The U.S. Thanksgiving holiday offers unique investment opportunities for Canadian and U.S. investors.
Two of the strongest days of the year for U.S. equity markets are the day before and the day after Thanksgiving.
For Thanksgiving week since 1950, the S&P 500 index has moved higher 68.18 per cent of the time, averaging a gain of 0.71 per cent. The bulk of the gains came during the two days that bookended the holiday Thursday. Advances on the Wednesday and Friday were recorded 77.3 per cent and 72.7 per cent of the time, respectively, averaging gains each day around 0.35 per cent. Happy Thanksgiving indeed!
Performance of the S&P/TSX Composite Index during the U.S. Thanksgiving rally period also has been positive. The TSX Composite Index, since its re-launch in March 2000, has advanced in 10 of the past 15 years during the Wednesday to Friday period.
Strength during the period is influenced by a difference in sentiment between institutional and individual investors.
Most institutional investors and market makers have a diminished impact on equity markets because they close their books at midday on Wednesday, the day before Thanksgiving. They take an extended long weekend, including a holiday on Friday, the day after Thanksgiving.
Individual investors have a greater impact on equity markets. They are in a buoyant pre-Christmas mood. Thanksgiving Day in the U.S. is the start of the Christmas shopping season. The day after Thanksgiving Day is known as "Black Friday" and traditionally has been the busiest shopping day of the Christmas season. It became known as "Black Friday" because historically that is the date when retailers finally turn a profit for the year. Their profit and loss statement turns from red to black.
What about this year?
Once again, Black Friday and the Thanksgiving weekend will be an important day for retail sales in the United States and Canada.
The U.S. National Retail Federation's October survey predicted that sales during the Black Friday period, excluding auto, gasoline and restaurant sales, will increase 4 per cent over last year to an average of $139.61 per person. Nearly six in 10 Americans, an estimated 137.6 million people, are planning or considering shopping during the Thanksgiving weekend.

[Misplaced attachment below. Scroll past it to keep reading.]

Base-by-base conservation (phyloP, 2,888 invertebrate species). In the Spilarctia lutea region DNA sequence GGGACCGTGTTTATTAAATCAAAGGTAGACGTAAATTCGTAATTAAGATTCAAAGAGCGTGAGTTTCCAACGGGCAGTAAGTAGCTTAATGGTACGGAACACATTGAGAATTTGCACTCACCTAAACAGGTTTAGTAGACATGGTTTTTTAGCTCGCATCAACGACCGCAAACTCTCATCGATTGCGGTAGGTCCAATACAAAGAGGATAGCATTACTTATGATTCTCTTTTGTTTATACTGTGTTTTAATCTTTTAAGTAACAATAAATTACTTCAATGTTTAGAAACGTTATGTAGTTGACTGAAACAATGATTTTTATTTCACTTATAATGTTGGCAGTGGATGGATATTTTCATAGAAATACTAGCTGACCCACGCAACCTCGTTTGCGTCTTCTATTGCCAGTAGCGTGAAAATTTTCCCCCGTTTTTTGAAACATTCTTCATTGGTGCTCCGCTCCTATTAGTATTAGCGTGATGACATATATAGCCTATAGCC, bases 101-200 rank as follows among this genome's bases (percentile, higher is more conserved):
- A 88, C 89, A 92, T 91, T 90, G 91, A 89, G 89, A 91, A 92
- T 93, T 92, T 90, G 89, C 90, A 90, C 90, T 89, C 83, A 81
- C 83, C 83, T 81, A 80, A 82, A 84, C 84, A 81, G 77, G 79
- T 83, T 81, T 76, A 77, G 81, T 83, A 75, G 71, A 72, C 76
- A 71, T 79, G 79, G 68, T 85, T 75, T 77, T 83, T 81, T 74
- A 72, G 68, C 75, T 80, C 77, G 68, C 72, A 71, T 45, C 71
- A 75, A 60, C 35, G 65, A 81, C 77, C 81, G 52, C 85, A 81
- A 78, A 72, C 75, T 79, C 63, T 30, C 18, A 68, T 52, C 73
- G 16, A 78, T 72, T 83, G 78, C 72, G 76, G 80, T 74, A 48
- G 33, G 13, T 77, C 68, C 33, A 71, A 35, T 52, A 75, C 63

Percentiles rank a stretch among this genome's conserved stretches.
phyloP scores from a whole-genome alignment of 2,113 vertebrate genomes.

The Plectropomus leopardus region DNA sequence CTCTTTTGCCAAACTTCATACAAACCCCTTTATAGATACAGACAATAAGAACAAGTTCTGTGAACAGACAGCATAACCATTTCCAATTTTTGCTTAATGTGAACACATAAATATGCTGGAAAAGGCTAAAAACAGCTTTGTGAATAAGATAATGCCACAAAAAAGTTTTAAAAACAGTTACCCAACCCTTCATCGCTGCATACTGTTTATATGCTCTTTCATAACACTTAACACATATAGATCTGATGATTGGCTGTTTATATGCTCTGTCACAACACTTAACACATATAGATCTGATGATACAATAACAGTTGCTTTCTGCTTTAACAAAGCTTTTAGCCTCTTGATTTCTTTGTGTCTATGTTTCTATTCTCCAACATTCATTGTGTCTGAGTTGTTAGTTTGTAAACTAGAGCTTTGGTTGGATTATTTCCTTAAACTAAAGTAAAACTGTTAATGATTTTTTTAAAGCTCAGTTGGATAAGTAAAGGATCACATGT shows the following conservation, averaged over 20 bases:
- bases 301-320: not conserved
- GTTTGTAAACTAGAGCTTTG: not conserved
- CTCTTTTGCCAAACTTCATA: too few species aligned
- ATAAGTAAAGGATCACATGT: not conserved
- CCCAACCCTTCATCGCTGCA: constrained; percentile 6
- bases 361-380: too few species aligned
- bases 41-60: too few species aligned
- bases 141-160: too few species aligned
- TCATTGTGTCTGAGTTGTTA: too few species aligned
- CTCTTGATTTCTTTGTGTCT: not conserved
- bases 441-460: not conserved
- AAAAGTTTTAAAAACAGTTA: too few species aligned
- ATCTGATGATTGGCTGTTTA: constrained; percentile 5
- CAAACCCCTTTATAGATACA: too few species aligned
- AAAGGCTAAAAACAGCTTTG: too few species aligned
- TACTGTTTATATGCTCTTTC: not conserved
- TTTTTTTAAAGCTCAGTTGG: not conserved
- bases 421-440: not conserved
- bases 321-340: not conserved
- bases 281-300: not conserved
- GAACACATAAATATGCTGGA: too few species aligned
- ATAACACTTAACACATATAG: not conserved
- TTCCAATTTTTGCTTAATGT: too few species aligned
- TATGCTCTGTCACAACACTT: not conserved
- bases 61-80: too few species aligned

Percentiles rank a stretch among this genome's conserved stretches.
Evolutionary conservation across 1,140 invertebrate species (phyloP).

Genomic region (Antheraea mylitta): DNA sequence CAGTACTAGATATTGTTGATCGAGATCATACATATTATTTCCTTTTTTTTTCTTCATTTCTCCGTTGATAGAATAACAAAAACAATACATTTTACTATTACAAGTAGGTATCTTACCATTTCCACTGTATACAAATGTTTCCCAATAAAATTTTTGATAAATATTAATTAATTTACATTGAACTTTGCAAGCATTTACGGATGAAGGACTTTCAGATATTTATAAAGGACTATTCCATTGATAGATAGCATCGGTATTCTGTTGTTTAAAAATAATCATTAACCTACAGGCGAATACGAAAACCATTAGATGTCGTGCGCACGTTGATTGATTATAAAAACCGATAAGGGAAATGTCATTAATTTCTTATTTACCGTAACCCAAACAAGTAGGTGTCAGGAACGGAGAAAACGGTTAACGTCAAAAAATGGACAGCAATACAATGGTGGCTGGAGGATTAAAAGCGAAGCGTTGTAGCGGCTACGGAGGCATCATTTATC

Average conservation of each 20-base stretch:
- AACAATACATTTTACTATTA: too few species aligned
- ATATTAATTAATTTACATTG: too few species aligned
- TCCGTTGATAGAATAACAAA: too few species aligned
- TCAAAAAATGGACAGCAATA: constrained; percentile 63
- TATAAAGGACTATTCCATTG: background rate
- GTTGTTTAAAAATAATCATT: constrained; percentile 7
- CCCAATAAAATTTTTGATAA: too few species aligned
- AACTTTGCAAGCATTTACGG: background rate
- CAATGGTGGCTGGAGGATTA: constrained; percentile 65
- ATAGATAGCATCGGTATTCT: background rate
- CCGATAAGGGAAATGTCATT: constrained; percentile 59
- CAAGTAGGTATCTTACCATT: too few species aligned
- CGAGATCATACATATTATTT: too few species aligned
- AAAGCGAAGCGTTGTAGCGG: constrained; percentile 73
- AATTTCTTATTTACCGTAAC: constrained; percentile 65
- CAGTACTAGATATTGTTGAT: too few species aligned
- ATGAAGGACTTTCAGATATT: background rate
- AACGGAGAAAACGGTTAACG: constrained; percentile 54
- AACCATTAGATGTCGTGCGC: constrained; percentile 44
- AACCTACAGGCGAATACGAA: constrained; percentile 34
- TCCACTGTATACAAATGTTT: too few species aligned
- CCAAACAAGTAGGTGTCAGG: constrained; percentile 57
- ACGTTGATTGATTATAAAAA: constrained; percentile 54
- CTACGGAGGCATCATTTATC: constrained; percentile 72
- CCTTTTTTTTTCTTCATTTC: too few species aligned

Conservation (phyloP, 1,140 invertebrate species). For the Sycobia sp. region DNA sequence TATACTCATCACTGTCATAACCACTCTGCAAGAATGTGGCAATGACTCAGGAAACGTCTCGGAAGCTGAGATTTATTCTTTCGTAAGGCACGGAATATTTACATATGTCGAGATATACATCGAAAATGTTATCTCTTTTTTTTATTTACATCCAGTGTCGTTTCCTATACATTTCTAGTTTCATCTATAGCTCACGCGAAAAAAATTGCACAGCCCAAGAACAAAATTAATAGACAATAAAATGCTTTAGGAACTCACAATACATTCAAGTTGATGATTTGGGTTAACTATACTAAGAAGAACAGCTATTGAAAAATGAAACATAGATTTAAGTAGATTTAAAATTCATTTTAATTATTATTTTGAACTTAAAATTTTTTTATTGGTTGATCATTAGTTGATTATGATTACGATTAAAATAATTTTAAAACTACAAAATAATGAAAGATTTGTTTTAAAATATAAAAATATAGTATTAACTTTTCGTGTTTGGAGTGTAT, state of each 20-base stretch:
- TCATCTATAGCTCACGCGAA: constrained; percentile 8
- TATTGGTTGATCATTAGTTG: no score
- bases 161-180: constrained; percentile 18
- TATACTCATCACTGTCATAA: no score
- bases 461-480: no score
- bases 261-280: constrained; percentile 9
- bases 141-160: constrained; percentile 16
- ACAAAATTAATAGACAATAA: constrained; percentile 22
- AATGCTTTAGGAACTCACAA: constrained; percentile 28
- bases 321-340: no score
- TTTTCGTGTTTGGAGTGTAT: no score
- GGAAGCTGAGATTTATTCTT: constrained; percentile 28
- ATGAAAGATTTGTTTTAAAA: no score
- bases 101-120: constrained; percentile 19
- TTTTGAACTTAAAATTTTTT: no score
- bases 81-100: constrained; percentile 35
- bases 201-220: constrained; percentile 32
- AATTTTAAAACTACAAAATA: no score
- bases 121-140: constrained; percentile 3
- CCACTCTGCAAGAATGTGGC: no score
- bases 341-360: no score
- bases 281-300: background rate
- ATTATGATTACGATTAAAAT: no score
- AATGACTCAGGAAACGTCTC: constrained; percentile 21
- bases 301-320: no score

For the entire Christmas season, sales are expected to increase 3.6 per cent over last year to $935.58 per person.
E-commerce sales are predicted to continue to grow at a faster rate than "bricks and mortar" store sales representing 36 per cent of holiday sales, up from 34 per cent last year. Canadian retailers also have caught the wave. Many Canadian retailers already are advertising "Black Friday specials" for the U.S. Thanksgiving holiday. A 0.74-cent Canadian dollar relative to the U.S. dollar will prompt Canadian consumers to purchase goods in Canada this U.S. Thanksgiving instead of taking a quick shopping trip to the United States.
Investors can take advantage of the U.S. Thanksgiving holiday phenomenon.
The easiest opportunity is to avoid selling U.S. and Canadian equities and equity Exchange Traded Funds the day before and the day after the U.S. Thanksgiving holiday when prices have a high probability of moving higher.
And now a curiosity! Seasonal studies show that the best day to take seasonal profits in the retail merchandising sector is on Black Friday. Traders take profits on news. Preferred strategy is to hold retail merchandiser stocks and related ETFs for now, but be prepared to take profits on Black Friday.
Black Friday also is a special day for Canadian investors. That is the day when Canadian equity indexes and ETFs historically enter into a period of outperformance relative to U.S. equity markets. The period of outperformance is from the first week in December to the first week in March.
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